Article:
Latency Carriage and Reactivation of HCMV in the Cells of the Myeloid Lineage

Some of the first instructive observations regarding HCMV latency came from clinical studies. Although it was extremely difficult to detect infectious virus in the blood of normal healthy individuals, it was evident that blood transfusions from healthy seropositive donors often resulted in the transmission of HCMV to blood donor recipients (Adler 1983). However, the incidence of this transmission was significantly reduced if leukocyte-depleted blood products were used (Yeager et al. 1981; Tolpin et al.

1985; Gilbert et al. 1989), which strongly suggested that viral transmission was cell-based and not mediated by free virus. Consequently, one of the cellular sites of latency was believed to be in the peripheral blood compartment.

We now know that the latent load of HCMV in healthy carriers is around 1 genome-positive cell per 10,000 peripheral blood mononuclear cells (PBMCs) (Slobedman and Mocarski 1999), clearly below the detection limits of Northern, Southern and Western analyses. However, the use of a highly-sensitive PCR approach finally permitted the analysis of HCMV latency in vivo and defined the myeloid lineage as an important site of HCMV latency (Fig. 1). An experimental approach that isolated different fractions of cells from the blood of healthy seropositives showed that carriage of HCMV DNA occurred predominantly in the leukocyte fraction of peripheral blood - particularly in the CD14+ monocyte population (Fig. 1a). HCMV was not found in the lymphocyte fraction or the polymorphonuclear cells (Fig. 1b) (Bevan et al. 1991; Taylor-Wiedeman et al. 1991, 1993; Stanier et al. 1992). Monocytes, however, represent a short-lived continually renewable population of cells that arise from haematopoietic cell precursors (CD34+ cells) present in the bone marrow (Metcalf 1989). These cells were also shown to be HCMV genomepositive, suggesting that the bone marrow represents one latent reservoir of virus (Mendelson et al. 1996; Sindre et al. 1996). Although CD34+ cells are sites of latency for HCMV and are a common precursor of both lymphoid and myeloid cells, the carriage of virus appears to be restricted to cells of the monocyte/myeloid lineage by, as yet, undefined mechanisms (for review see Sinclair and Sissons 2006).

Fig. 1 HCMV latency is established in bone marrow progenitors and is carried in the myeloid lineage. During natural latency, HCMV DNA can be detected in bone marrow progenitor cells that give rise multiple lineages. However, the carriage of viral genomes is detected in the myeloid lineage (a) and not the lymphoid lineage (b). A third endothelial lineage (c) has been proposed, but not proven (?), which may also provide another site of HCMV latency in aortic, and not venous, endothelial cells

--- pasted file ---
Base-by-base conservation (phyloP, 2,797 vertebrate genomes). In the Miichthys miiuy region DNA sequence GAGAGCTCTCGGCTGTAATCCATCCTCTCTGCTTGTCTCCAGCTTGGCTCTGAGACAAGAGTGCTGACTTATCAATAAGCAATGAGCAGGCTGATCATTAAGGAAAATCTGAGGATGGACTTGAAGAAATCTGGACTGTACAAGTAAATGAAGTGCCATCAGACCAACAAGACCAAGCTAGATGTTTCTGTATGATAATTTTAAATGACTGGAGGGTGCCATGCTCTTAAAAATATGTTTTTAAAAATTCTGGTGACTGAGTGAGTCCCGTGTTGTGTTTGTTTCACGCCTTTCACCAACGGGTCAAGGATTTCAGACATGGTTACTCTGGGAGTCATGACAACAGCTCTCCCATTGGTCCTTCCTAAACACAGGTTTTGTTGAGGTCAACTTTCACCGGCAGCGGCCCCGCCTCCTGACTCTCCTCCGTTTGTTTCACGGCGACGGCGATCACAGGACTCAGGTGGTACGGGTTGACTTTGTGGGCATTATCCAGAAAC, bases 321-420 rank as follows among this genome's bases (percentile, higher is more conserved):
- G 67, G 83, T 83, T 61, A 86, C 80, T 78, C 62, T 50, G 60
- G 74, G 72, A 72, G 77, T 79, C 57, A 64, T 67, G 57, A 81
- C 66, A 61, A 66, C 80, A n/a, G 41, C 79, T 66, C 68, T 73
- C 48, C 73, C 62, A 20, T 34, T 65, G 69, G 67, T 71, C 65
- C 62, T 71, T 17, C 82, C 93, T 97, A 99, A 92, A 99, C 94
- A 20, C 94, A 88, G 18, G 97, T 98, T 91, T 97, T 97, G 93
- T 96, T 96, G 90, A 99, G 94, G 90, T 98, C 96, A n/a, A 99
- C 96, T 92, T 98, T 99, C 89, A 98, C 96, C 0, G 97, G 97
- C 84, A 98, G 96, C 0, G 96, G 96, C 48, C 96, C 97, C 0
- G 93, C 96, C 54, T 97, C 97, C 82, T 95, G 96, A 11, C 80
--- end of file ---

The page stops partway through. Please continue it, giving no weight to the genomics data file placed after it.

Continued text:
Fig. 1 HCMV latency is established in bone marrow progenitors and is carried in the myeloid lineage. During natural latency, HCMV DNA can be detected in bone marrow progenitor cells that give rise multiple lineages. However, the carriage of viral genomes is detected in the myeloid lineage (a) and not the lymphoid lineage (b). A third endothelial lineage (c) has been proposed, but not proven (?), which may also provide another site of HCMV latency in aortic, and not venous, endothelial cells

One major difference between viral latency and reactivation is characteristically defined by the absence of lytic gene transcription during latent carriage of virus. Although transcripts arising from the major IE region of HCMV have been detected during latency (Kondo and Mocarski 1995; Kondo et al. 1996) (see Sect. 4 below), the major IE transcripts IE72 or IE86 are not expressed in naturally latent CD34+ cells or monocytes (Taylor-Wiedeman et al. 1994; Mendelson et al. 1996). Indeed, it is only upon terminal differentiation of these cells to mature macrophage or dendritic cell phenotypes that viral lytic gene expression is observed, which, under certain conditions, can result in complete reactivation and release of infectious virus (Taylor-Wiedeman et al. 1994; Soderberg-Naucler et al. 1997; Soderberg-Naucler et al. 2001; Reeves et al. 2005b). However, attempts to dissect the mechanisms of HCMV latency and reactivation have been hampered by the frequency of seropositive cells in vivo and a lack of a robust tissue culture model which allows a more thorough, large-scale analysis of natural latency.

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